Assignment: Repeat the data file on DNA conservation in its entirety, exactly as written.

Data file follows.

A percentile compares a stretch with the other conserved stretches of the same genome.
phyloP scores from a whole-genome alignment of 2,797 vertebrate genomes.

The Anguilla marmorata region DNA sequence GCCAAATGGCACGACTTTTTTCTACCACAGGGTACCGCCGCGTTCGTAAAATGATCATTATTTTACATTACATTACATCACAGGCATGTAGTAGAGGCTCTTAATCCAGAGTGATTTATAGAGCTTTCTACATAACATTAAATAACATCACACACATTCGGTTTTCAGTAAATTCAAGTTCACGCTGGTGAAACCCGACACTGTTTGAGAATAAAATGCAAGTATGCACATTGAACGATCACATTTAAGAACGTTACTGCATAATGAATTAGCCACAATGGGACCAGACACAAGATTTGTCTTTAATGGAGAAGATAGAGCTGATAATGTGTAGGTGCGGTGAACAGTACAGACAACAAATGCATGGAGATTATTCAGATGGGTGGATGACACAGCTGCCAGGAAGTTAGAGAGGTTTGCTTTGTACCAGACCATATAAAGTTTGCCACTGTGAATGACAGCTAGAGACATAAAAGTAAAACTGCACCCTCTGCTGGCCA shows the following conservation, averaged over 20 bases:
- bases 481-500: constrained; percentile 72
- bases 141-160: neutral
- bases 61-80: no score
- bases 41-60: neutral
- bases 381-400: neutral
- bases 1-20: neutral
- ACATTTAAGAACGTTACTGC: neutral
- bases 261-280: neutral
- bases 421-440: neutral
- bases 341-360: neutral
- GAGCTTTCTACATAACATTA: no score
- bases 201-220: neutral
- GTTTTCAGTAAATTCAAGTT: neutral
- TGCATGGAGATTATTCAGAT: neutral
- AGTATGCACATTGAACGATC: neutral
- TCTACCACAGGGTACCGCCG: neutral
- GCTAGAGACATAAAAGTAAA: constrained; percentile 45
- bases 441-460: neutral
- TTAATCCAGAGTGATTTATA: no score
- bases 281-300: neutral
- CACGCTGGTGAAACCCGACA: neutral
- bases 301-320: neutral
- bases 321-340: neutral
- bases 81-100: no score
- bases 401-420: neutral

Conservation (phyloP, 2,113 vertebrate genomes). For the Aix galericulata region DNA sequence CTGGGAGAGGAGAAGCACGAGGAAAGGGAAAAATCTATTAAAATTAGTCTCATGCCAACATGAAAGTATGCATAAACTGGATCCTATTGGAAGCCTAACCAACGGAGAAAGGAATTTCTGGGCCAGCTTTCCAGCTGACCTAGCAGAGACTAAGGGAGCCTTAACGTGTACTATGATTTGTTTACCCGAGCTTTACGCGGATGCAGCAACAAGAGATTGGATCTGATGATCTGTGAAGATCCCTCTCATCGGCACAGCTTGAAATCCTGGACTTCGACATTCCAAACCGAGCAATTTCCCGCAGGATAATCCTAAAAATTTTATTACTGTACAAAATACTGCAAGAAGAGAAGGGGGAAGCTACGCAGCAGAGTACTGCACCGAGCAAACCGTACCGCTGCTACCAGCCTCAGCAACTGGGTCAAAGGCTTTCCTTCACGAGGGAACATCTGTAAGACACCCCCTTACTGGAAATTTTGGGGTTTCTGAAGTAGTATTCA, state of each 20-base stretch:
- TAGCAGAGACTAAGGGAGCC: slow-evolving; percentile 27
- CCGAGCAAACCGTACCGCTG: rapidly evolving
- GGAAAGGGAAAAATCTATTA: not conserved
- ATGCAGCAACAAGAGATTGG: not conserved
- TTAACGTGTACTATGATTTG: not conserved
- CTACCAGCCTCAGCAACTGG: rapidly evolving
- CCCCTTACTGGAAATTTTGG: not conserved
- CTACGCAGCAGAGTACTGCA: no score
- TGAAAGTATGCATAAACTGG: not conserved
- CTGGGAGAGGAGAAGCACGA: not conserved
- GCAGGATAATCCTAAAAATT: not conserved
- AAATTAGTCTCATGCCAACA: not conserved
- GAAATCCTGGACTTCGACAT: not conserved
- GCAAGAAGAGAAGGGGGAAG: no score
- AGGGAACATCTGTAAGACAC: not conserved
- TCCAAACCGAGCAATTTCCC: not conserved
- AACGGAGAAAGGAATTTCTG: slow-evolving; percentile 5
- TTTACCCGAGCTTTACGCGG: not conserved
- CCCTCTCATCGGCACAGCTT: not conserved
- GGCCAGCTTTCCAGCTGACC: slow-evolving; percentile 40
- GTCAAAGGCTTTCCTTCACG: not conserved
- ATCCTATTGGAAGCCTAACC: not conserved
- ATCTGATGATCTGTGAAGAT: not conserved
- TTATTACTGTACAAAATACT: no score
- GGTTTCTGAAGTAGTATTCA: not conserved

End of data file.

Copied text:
A percentile compares a stretch with the other conserved stretches of the same genome.
phyloP scores from a whole-genome alignment of 2,797 vertebrate genomes.

The Anguilla marmorata region DNA sequence GCCAAATGGCACGACTTTTTTCTACCACAGGGTACCGCCGCGTTCGTAAAATGATCATTATTTTACATTACATTACATCACAGGCATGTAGTAGAGGCTCTTAATCCAGAGTGATTTATAGAGCTTTCTACATAACATTAAATAACATCACACACATTCGGTTTTCAGTAAATTCAAGTTCACGCTGGTGAAACCCGACACTGTTTGAGAATAAAATGCAAGTATGCACATTGAACGATCACATTTAAGAACGTTACTGCATAATGAATTAGCCACAATGGGACCAGACACAAGATTTGTCTTTAATGGAGAAGATAGAGCTGATAATGTGTAGGTGCGGTGAACAGTACAGACAACAAATGCATGGAGATTATTCAGATGGGTGGATGACACAGCTGCCAGGAAGTTAGAGAGGTTTGCTTTGTACCAGACCATATAAAGTTTGCCACTGTGAATGACAGCTAGAGACATAAAAGTAAAACTGCACCCTCTGCTGGCCA shows the following conservation, averaged over 20 bases:
- bases 481-500: constrained; percentile 72
- bases 141-160: neutral
- bases 61-80: no score
- bases 41-60: neutral
- bases 381-400: neutral
- bases 1-20: neutral
- ACATTTAAGAACGTTACTGC: neutral
- bases 261-280: neutral
- bases 421-440: neutral
- bases 341-360: neutral
- GAGCTTTCTACATAACATTA: no score
- bases 201-220: neutral
- GTTTTCAGTAAATTCAAGTT: neutral
- TGCATGGAGATTATTCAGAT: neutral
- AGTATGCACATTGAACGATC: neutral
- TCTACCACAGGGTACCGCCG: neutral
- GCTAGAGACATAAAAGTAAA: constrained; percentile 45
- bases 441-460: neutral
- TTAATCCAGAGTGATTTATA: no score
- bases 281-300: neutral
- CACGCTGGTGAAACCCGACA: neutral
- bases 301-320: neutral
- bases 321-340: neutral
- bases 81-100: no score
- bases 401-420: neutral

Conservation (phyloP, 2,113 vertebrate genomes). For the Aix galericulata region DNA sequence CTGGGAGAGGAGAAGCACGAGGAAAGGGAAAAATCTATTAAAATTAGTCTCATGCCAACATGAAAGTATGCATAAACTGGATCCTATTGGAAGCCTAACCAACGGAGAAAGGAATTTCTGGGCCAGCTTTCCAGCTGACCTAGCAGAGACTAAGGGAGCCTTAACGTGTACTATGATTTGTTTACCCGAGCTTTACGCGGATGCAGCAACAAGAGATTGGATCTGATGATCTGTGAAGATCCCTCTCATCGGCACAGCTTGAAATCCTGGACTTCGACATTCCAAACCGAGCAATTTCCCGCAGGATAATCCTAAAAATTTTATTACTGTACAAAATACTGCAAGAAGAGAAGGGGGAAGCTACGCAGCAGAGTACTGCACCGAGCAAACCGTACCGCTGCTACCAGCCTCAGCAACTGGGTCAAAGGCTTTCCTTCACGAGGGAACATCTGTAAGACACCCCCTTACTGGAAATTTTGGGGTTTCTGAAGTAGTATTCA, state of each 20-base stretch:
- TAGCAGAGACTAAGGGAGCC: slow-evolving; percentile 27
- CCGAGCAAACCGTACCGCTG: rapidly evolving
- GGAAAGGGAAAAATCTATTA: not conserved
- ATGCAGCAACAAGAGATTGG: not conserved
- TTAACGTGTACTATGATTTG: not conserved
- CTACCAGCCTCAGCAACTGG: rapidly evolving
- CCCCTTACTGGAAATTTTGG: not conserved
- CTACGCAGCAGAGTACTGCA: no score
- TGAAAGTATGCATAAACTGG: not conserved
- CTGGGAGAGGAGAAGCACGA: not conserved
- GCAGGATAATCCTAAAAATT: not conserved
- AAATTAGTCTCATGCCAACA: not conserved
- GAAATCCTGGACTTCGACAT: not conserved
- GCAAGAAGAGAAGGGGGAAG: no score
- AGGGAACATCTGTAAGACAC: not conserved
- TCCAAACCGAGCAATTTCCC: not conserved
- AACGGAGAAAGGAATTTCTG: slow-evolving; percentile 5
- TTTACCCGAGCTTTACGCGG: not conserved
- CCCTCTCATCGGCACAGCTT: not conserved
- GGCCAGCTTTCCAGCTGACC: slow-evolving; percentile 40
- GTCAAAGGCTTTCCTTCACG: not conserved
- ATCCTATTGGAAGCCTAACC: not conserved
- ATCTGATGATCTGTGAAGAT: not conserved
- TTATTACTGTACAAAATACT: no score
- GGTTTCTGAAGTAGTATTCA: not conserved